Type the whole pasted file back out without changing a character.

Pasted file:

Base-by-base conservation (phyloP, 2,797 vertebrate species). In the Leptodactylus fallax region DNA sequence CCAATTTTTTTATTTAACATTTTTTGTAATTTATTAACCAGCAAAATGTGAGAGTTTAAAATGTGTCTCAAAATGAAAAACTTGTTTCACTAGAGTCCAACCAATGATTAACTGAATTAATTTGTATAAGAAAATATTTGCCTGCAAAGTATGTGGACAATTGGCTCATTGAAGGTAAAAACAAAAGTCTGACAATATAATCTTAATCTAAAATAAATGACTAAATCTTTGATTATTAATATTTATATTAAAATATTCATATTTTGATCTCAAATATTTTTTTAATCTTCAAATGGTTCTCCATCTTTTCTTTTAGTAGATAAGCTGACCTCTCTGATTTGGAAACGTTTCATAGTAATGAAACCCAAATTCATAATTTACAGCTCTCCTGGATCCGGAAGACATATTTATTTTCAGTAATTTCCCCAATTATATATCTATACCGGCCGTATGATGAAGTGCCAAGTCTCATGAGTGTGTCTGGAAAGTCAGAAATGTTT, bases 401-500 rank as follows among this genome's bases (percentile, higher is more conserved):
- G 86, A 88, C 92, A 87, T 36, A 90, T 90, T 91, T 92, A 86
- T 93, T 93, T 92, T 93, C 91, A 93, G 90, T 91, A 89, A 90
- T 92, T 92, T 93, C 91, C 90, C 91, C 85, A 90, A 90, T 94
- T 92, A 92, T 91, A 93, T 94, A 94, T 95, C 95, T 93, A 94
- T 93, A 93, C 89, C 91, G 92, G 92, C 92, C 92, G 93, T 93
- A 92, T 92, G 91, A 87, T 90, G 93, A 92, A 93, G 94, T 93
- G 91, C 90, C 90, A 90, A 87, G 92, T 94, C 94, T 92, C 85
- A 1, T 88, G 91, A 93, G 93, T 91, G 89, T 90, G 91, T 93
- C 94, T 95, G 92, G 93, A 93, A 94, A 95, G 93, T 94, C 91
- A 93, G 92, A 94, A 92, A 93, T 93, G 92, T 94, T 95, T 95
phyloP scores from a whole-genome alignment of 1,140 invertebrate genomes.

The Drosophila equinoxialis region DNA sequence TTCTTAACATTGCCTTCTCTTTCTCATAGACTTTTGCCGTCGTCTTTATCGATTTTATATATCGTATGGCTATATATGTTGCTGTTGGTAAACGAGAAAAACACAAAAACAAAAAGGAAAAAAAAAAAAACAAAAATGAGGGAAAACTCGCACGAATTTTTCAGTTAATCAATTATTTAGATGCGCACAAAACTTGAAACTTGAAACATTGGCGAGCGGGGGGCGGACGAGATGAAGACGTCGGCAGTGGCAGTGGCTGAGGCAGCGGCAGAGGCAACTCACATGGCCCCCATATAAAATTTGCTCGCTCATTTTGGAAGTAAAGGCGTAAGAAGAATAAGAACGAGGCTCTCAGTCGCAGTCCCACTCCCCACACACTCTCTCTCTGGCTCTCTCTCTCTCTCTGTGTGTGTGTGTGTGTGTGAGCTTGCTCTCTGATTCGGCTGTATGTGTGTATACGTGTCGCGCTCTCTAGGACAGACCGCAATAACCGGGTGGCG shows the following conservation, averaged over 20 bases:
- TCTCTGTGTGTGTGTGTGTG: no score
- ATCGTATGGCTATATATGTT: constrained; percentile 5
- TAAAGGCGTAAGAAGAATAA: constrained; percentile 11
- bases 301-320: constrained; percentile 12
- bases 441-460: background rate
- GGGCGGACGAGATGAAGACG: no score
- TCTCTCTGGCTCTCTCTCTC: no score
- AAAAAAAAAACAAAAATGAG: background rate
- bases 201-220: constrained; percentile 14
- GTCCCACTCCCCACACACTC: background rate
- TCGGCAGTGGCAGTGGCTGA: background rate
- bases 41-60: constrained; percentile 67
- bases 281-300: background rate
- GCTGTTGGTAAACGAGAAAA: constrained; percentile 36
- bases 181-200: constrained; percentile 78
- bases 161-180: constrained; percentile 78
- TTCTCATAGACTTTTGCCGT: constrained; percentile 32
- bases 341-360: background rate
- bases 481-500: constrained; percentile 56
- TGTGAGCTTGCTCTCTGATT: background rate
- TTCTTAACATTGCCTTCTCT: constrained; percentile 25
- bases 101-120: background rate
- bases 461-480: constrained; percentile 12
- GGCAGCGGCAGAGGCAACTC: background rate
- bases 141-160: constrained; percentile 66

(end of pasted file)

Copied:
Base-by-base conservation (phyloP, 2,797 vertebrate species). In the Leptodactylus fallax region DNA sequence CCAATTTTTTTATTTAACATTTTTTGTAATTTATTAACCAGCAAAATGTGAGAGTTTAAAATGTGTCTCAAAATGAAAAACTTGTTTCACTAGAGTCCAACCAATGATTAACTGAATTAATTTGTATAAGAAAATATTTGCCTGCAAAGTATGTGGACAATTGGCTCATTGAAGGTAAAAACAAAAGTCTGACAATATAATCTTAATCTAAAATAAATGACTAAATCTTTGATTATTAATATTTATATTAAAATATTCATATTTTGATCTCAAATATTTTTTTAATCTTCAAATGGTTCTCCATCTTTTCTTTTAGTAGATAAGCTGACCTCTCTGATTTGGAAACGTTTCATAGTAATGAAACCCAAATTCATAATTTACAGCTCTCCTGGATCCGGAAGACATATTTATTTTCAGTAATTTCCCCAATTATATATCTATACCGGCCGTATGATGAAGTGCCAAGTCTCATGAGTGTGTCTGGAAAGTCAGAAATGTTT, bases 401-500 rank as follows among this genome's bases (percentile, higher is more conserved):
- G 86, A 88, C 92, A 87, T 36, A 90, T 90, T 91, T 92, A 86
- T 93, T 93, T 92, T 93, C 91, A 93, G 90, T 91, A 89, A 90
- T 92, T 92, T 93, C 91, C 90, C 91, C 85, A 90, A 90, T 94
- T 92, A 92, T 91, A 93, T 94, A 94, T 95, C 95, T 93, A 94
- T 93, A 93, C 89, C 91, G 92, G 92, C 92, C 92, G 93, T 93
- A 92, T 92, G 91, A 87, T 90, G 93, A 92, A 93, G 94, T 93
- G 91, C 90, C 90, A 90, A 87, G 92, T 94, C 94, T 92, C 85
- A 1, T 88, G 91, A 93, G 93, T 91, G 89, T 90, G 91, T 93
- C 94, T 95, G 92, G 93, A 93, A 94, A 95, G 93, T 94, C 91
- A 93, G 92, A 94, A 92, A 93, T 93, G 92, T 94, T 95, T 95
phyloP scores from a whole-genome alignment of 1,140 invertebrate genomes.

The Drosophila equinoxialis region DNA sequence TTCTTAACATTGCCTTCTCTTTCTCATAGACTTTTGCCGTCGTCTTTATCGATTTTATATATCGTATGGCTATATATGTTGCTGTTGGTAAACGAGAAAAACACAAAAACAAAAAGGAAAAAAAAAAAAACAAAAATGAGGGAAAACTCGCACGAATTTTTCAGTTAATCAATTATTTAGATGCGCACAAAACTTGAAACTTGAAACATTGGCGAGCGGGGGGCGGACGAGATGAAGACGTCGGCAGTGGCAGTGGCTGAGGCAGCGGCAGAGGCAACTCACATGGCCCCCATATAAAATTTGCTCGCTCATTTTGGAAGTAAAGGCGTAAGAAGAATAAGAACGAGGCTCTCAGTCGCAGTCCCACTCCCCACACACTCTCTCTCTGGCTCTCTCTCTCTCTCTGTGTGTGTGTGTGTGTGTGAGCTTGCTCTCTGATTCGGCTGTATGTGTGTATACGTGTCGCGCTCTCTAGGACAGACCGCAATAACCGGGTGGCG shows the following conservation, averaged over 20 bases:
- TCTCTGTGTGTGTGTGTGTG: no score
- ATCGTATGGCTATATATGTT: constrained; percentile 5
- TAAAGGCGTAAGAAGAATAA: constrained; percentile 11
- bases 301-320: constrained; percentile 12
- bases 441-460: background rate
- GGGCGGACGAGATGAAGACG: no score
- TCTCTCTGGCTCTCTCTCTC: no score
- AAAAAAAAAACAAAAATGAG: background rate
- bases 201-220: constrained; percentile 14
- GTCCCACTCCCCACACACTC: background rate
- TCGGCAGTGGCAGTGGCTGA: background rate
- bases 41-60: constrained; percentile 67
- bases 281-300: background rate
- GCTGTTGGTAAACGAGAAAA: constrained; percentile 36
- bases 181-200: constrained; percentile 78
- bases 161-180: constrained; percentile 78
- TTCTCATAGACTTTTGCCGT: constrained; percentile 32
- bases 341-360: background rate
- bases 481-500: constrained; percentile 56
- TGTGAGCTTGCTCTCTGATT: background rate
- TTCTTAACATTGCCTTCTCT: constrained; percentile 25
- bases 101-120: background rate
- bases 461-480: constrained; percentile 12
- GGCAGCGGCAGAGGCAACTC: background rate
- bases 141-160: constrained; percentile 66